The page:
In this paper we present a wavelet-based coding approach for semi-regular meshes, which spatially adapts the employed wavelet basis in the wavelet transformation of the mesh. The spatially-adaptive nature of the transform requires additional information to be stored in the bit-stream in order to allow the reconstruction of the transformed mesh at the decoder side. In order to limit this overhead, the mesh is first segmented into regions of approximately equal size. For each spatial region, a predictor is selected in a rate-distortion optimal manner by using a Lagrangian rate-distortion optimization technique. When compared against the classical wavelet transform employing the butterfly subdivision filter, experiments reveal that the proposed spatially-adaptive wavelet transform significantly decreases the energy of the wavelet coefficients for all subbands. Preliminary results show also that employing the proposed transform for the lowest-resolution subband systematically yields improved compression performance at low-to-medium bit-rates. For the Venus and Rabbit test models the compression improvements add up to 1.47 dB and 0.95 dB, respectively.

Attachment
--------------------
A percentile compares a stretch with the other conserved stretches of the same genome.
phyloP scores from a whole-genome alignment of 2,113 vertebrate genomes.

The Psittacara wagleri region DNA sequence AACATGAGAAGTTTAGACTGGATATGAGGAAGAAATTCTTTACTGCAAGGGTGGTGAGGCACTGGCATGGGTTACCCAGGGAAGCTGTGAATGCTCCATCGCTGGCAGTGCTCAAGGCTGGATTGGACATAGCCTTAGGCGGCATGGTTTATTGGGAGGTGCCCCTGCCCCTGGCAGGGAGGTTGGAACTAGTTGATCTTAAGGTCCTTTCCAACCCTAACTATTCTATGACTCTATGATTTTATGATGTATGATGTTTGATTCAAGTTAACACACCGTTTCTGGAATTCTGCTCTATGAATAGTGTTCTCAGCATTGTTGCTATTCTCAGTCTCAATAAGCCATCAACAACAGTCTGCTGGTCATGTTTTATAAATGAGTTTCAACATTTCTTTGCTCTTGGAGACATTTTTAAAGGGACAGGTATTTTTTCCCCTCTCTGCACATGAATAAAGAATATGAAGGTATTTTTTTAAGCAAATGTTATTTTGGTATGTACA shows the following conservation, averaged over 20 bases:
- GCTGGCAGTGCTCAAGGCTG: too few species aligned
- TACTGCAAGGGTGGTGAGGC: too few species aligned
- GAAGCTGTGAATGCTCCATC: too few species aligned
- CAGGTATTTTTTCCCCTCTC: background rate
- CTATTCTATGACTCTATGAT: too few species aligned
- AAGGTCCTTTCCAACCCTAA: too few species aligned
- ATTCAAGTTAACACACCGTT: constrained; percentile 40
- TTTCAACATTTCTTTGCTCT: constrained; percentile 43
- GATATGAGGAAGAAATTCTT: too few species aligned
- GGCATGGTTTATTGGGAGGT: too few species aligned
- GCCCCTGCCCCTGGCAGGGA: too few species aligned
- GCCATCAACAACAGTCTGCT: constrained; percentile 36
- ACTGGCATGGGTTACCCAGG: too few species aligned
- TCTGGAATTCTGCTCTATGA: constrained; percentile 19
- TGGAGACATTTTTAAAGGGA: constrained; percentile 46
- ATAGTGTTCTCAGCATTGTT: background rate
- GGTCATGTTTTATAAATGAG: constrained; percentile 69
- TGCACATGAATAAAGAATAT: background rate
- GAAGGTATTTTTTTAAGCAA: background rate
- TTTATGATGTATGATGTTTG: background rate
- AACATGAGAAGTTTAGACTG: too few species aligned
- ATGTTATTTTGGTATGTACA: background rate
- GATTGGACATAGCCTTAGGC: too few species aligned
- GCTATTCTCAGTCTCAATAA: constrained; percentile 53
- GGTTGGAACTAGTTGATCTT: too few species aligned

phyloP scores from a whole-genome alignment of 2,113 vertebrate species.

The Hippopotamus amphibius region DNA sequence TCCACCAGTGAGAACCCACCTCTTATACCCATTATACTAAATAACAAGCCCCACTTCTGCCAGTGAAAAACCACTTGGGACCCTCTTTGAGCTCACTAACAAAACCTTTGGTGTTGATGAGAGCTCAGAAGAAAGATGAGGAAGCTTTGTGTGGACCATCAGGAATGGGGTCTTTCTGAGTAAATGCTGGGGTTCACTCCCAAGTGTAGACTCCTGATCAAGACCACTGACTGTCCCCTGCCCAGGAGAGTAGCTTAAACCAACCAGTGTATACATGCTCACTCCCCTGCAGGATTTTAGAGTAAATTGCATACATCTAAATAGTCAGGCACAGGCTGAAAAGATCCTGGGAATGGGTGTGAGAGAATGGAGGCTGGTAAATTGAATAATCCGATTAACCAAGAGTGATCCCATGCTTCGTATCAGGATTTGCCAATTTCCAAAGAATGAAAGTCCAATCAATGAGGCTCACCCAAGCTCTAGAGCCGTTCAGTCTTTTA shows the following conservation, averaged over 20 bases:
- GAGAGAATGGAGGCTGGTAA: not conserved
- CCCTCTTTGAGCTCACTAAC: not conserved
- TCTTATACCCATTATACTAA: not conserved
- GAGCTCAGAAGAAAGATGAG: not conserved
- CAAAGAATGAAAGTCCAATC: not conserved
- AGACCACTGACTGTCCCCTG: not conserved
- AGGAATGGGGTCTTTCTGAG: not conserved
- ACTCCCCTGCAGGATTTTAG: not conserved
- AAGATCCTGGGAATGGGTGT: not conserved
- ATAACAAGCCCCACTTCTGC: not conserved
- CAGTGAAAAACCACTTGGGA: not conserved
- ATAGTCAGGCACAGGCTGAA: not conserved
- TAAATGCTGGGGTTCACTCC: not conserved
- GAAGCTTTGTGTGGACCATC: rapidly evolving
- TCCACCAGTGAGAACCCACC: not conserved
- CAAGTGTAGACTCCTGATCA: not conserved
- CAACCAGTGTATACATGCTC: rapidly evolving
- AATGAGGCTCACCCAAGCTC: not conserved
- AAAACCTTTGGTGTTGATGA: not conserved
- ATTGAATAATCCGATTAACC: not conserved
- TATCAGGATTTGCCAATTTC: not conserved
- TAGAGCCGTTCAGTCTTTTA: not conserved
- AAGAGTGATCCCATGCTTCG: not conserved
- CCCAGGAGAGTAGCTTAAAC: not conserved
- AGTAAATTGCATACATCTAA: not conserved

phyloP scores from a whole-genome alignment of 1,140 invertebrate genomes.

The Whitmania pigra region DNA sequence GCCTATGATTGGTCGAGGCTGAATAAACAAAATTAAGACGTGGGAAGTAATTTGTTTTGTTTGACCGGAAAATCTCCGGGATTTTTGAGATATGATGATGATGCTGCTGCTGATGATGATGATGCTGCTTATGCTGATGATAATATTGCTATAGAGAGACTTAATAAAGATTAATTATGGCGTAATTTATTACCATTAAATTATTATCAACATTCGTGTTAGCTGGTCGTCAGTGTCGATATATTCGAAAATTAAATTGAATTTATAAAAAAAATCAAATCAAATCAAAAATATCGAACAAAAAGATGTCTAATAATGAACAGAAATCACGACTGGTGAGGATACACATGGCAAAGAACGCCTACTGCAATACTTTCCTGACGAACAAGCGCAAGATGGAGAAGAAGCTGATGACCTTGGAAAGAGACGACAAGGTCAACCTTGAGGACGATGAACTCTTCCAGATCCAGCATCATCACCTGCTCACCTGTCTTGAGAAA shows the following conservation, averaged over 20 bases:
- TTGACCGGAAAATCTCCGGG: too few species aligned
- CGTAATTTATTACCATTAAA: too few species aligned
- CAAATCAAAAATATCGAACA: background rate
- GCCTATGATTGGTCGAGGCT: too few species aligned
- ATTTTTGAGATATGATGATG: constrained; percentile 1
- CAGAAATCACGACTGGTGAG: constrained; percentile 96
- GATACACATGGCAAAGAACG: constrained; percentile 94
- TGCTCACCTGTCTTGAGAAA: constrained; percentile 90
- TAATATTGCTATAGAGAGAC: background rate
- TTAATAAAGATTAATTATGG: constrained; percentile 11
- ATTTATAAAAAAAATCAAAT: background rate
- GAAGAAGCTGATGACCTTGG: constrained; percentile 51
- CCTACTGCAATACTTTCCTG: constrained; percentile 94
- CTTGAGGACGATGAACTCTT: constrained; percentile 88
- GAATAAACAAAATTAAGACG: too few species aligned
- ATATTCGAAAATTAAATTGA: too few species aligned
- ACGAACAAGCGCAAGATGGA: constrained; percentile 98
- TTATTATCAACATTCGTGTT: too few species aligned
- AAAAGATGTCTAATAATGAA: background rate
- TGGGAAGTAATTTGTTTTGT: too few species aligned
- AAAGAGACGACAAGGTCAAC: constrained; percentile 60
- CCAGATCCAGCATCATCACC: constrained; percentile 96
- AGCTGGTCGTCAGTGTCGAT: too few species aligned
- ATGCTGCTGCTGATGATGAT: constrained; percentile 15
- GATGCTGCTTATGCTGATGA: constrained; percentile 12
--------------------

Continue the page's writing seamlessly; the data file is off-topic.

13. Highly efficient codec based on significance-linked connected-component analysis of wavelet coefficients

    NASA Astrophysics Data System (ADS)

    Chai, Bing-Bing; Vass, Jozsef; Zhuang, Xinhua

    1997-04-01